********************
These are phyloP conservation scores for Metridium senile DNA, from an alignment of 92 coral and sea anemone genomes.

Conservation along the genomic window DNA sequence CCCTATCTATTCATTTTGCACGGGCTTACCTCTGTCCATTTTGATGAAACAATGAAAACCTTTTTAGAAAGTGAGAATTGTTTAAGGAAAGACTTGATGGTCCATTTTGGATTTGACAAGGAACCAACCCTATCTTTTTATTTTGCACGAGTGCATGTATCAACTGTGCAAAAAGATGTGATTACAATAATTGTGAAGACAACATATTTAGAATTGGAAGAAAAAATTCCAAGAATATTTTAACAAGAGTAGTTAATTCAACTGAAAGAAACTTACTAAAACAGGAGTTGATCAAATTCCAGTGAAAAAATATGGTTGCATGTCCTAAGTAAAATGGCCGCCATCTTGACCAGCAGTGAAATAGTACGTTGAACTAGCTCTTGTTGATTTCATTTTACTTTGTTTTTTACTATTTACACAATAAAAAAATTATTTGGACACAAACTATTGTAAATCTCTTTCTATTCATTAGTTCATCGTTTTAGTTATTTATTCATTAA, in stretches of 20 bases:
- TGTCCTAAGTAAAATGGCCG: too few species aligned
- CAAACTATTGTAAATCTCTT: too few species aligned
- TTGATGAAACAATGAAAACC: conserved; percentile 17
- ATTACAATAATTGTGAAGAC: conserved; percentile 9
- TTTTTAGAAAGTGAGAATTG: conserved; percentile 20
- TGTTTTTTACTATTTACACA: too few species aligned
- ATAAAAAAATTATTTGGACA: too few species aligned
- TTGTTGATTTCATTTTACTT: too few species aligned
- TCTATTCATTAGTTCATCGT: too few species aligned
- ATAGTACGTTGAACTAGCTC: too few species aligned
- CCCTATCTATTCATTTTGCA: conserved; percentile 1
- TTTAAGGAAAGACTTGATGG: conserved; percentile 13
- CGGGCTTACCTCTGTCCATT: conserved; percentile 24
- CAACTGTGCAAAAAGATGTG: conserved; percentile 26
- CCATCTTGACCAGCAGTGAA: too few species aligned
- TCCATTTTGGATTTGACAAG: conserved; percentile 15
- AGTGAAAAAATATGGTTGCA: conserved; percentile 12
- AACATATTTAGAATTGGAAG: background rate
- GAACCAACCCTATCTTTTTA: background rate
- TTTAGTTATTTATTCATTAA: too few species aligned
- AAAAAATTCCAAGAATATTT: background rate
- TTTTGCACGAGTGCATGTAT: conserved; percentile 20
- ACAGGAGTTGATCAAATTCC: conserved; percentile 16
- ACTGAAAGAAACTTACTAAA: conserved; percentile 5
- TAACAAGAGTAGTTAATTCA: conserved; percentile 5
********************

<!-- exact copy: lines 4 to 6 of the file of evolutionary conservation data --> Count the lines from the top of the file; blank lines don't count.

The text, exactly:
- CAAACTATTGTAAATCTCTT: too few species aligned
- TTGATGAAACAATGAAAACC: conserved; percentile 17
- ATTACAATAATTGTGAAGAC: conserved; percentile 9